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First Read: Washington Searches for Answers After Tennessee

First Read is a morning briefing from Meet the Press and the NBC Political Unit on the day's most important political stories and why they matter.
Image: President Obama Addresses The Media In The Oval Office
U.S. President Barack Obama speaks from the Oval Office July 16, 2015 in Washington, DC. Win McNamee / Getty Images

First Read is a morning briefing from Meet the Press and the NBC Political Unit on the day's most important political stories and why they matter.

Lone-wolf terrorism: Searching for answers in Tennessee

Maybe the most remarkable aspect of the tragic shooting yesterday in Chattanooga, TN was how familiar it seemed. “Mohammad Youssuf Abdulazeez, 24, was killed after spraying dozens of bullets at a military recruiting center then driving to a Navy-Marine training center seven miles away where he got out of his car and shot the Marines,” per NBC News. “Officials suspect the attack may have been ISIS-inspired because of the target of the attack and the timing — the Muslim holy month of Ramadan ended Thursday — but investigators have not confirmed that the attack was inspired by the Islamist terror organization.” And this is the challenge for the country’s elected leaders, Democratic, Republican, or independent: How do you defend what’s truly not defensible -- a lone-wolf gunman? Is this the new normal, and the nation has to adjust, a la Israel? After 9/11 and the D.C. sniper murders, many braced themselves for a “new normal” of domestic terrorism that didn't emerge. But that seems to have changed in the age of ISIS and after the Boston Marathon bombing.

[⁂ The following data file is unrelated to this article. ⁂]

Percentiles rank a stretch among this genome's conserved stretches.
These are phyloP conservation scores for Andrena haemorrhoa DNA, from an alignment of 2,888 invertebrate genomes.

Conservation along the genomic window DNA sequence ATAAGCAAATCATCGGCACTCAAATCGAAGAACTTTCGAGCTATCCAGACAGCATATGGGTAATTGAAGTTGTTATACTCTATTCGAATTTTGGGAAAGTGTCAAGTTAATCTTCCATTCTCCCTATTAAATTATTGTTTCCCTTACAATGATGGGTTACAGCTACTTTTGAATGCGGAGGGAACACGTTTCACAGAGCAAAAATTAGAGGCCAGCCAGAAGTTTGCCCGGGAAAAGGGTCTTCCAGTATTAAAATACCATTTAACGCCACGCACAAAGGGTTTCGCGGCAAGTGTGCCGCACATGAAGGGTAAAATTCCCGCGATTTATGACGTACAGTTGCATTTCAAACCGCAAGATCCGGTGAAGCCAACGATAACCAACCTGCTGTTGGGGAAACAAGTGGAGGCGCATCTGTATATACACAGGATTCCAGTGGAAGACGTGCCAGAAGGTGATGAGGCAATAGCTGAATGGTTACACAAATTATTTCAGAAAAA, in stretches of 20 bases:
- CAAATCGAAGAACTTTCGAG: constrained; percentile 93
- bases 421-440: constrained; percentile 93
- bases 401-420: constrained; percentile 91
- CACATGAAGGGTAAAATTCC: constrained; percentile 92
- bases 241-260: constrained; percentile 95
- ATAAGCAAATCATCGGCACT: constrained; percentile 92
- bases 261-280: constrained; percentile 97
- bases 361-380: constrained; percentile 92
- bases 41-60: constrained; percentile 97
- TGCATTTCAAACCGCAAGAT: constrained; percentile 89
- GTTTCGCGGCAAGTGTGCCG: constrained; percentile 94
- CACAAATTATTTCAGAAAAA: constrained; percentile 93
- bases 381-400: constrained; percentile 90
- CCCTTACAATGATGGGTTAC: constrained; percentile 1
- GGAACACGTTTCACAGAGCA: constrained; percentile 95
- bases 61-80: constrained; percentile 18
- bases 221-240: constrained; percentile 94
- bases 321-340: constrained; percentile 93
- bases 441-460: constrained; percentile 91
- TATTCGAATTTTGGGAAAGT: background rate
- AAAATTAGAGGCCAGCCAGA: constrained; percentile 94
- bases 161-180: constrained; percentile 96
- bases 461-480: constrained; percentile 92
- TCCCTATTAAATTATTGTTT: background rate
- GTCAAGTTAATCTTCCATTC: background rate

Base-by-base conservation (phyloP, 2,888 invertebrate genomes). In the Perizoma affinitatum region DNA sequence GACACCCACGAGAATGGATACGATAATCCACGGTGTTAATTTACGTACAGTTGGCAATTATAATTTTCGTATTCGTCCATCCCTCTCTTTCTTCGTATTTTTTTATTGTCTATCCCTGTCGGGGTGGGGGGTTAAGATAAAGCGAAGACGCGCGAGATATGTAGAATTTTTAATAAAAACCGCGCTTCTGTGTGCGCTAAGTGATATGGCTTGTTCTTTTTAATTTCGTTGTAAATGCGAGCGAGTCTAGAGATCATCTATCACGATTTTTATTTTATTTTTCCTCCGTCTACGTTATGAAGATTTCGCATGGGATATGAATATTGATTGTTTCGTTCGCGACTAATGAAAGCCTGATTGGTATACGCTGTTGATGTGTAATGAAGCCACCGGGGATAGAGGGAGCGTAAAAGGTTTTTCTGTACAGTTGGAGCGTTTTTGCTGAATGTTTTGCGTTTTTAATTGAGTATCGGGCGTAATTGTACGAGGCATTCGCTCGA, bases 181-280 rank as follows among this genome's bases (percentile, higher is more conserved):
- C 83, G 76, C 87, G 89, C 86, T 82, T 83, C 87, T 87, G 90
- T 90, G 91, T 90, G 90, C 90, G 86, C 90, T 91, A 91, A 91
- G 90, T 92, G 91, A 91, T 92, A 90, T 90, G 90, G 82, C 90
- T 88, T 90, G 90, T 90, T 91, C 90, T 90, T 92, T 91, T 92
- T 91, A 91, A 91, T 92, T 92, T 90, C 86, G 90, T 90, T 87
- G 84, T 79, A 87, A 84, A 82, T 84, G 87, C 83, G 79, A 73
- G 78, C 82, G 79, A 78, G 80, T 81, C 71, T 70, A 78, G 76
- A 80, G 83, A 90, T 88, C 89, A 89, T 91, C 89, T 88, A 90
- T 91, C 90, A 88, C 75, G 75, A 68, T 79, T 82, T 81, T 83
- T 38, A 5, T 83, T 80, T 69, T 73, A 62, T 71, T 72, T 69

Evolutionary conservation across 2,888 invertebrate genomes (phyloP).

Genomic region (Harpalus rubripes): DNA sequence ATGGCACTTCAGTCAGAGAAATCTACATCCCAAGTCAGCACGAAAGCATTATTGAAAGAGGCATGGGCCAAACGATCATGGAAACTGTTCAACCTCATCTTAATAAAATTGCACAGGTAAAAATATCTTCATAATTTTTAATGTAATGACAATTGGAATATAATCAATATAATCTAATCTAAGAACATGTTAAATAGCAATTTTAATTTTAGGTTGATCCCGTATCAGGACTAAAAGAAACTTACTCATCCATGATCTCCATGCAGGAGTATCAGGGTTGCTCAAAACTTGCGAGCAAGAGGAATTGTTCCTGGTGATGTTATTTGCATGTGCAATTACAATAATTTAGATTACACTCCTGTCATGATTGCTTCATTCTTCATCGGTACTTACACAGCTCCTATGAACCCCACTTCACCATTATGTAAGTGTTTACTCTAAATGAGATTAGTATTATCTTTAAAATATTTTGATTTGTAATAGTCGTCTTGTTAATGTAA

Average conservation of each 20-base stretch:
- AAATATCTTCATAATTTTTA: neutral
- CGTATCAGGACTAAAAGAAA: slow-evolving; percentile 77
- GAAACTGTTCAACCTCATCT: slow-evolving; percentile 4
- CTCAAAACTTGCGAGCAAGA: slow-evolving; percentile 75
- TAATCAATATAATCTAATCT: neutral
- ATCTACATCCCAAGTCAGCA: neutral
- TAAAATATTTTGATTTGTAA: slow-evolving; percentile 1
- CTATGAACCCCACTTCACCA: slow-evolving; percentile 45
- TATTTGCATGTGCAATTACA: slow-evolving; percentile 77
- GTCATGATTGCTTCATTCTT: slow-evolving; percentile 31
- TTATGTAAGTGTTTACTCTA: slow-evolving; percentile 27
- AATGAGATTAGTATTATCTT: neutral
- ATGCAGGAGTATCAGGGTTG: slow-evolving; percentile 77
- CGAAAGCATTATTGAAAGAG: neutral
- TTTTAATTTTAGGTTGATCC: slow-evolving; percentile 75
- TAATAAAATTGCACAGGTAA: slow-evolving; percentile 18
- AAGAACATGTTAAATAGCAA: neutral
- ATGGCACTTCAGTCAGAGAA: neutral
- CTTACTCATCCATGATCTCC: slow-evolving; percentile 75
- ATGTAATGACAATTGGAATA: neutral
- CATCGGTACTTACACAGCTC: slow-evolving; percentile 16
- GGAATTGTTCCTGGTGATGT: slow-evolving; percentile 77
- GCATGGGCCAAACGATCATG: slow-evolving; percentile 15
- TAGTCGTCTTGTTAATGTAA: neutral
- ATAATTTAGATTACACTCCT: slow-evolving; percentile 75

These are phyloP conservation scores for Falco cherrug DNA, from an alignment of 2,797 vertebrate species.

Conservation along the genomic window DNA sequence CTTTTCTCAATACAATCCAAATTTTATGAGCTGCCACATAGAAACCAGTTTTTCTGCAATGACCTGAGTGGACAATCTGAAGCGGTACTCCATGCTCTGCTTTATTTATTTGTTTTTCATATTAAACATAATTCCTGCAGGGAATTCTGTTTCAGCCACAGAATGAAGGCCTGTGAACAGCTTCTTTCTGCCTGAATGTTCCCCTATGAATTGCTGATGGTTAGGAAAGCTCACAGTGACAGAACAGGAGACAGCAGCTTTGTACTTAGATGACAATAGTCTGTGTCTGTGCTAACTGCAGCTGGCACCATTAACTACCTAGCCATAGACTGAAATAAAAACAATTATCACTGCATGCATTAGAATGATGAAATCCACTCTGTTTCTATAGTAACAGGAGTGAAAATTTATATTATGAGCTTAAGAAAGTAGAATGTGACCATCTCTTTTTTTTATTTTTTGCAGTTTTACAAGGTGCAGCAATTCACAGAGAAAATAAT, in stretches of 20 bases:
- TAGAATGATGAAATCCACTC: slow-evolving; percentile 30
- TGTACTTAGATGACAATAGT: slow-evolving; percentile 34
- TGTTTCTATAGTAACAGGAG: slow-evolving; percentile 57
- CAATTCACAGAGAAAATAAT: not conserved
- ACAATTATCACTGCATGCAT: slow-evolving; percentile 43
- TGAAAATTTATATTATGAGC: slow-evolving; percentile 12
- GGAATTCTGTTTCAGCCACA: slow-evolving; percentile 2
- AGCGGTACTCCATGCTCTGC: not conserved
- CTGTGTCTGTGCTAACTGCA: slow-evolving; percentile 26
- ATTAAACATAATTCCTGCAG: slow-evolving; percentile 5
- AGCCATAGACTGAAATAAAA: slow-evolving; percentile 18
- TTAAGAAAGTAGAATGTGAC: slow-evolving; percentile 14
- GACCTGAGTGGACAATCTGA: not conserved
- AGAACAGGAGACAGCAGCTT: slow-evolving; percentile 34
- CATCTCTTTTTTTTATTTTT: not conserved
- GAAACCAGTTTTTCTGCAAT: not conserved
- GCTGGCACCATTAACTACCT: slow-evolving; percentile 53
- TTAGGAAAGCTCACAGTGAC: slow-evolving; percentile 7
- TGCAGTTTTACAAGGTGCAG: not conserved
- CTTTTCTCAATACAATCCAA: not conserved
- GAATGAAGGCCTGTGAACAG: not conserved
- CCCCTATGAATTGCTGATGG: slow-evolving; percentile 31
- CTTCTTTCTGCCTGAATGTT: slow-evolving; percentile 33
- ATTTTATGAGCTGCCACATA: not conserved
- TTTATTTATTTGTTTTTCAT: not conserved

Is there any reassurance out there?

Watching President Obama yesterday attempt to offer reassurance, one could tell he was searching for something, but he couldn't quite find it. What made yesterday particularly scary is that it took place in a quintessential everyday place -- a strip mall. Yes, the recruitment center is a "military facility," but it was in a strip mall, the type of place everyone is familiar with.

How Donald Trump has turned the 2016 presidential contest into a comedian’s roast

Moving to the 2016 race, Donald Trump is leading another national poll -- this time Fox News’, with Scott Walker in second and Jeb Bush in third. And what he’s essentially done is turned the presidential contest into a comedian’s roast. After John McCain criticized Trump for firing up “the crazies,” the media mogul went to Twitter: “John McCain should be defeated in the primaries. Graduated last in his class at Annapolis — dummy!” And after Rick Perry issued a statement hitting Trump on immigration, Trump responded, “@GovernorPerry failed on the border. He should be forced to take an IQ test before being allowed to enter the GOP debate.” And as we alluded to yesterday, Trump dominating/hijacking the political conversation has stepped on Scott Walker’s big week. Yes, we realize that national press is different from the local press and what’s on Fox News. But Walker’s folks might not have anticipated that Donald Trump would be the main 2016 storyline -- again -- on the week they announced.

Wisconsin’s Supreme Court ends the “John Doe” investigation into Scott Walker’s recall campaign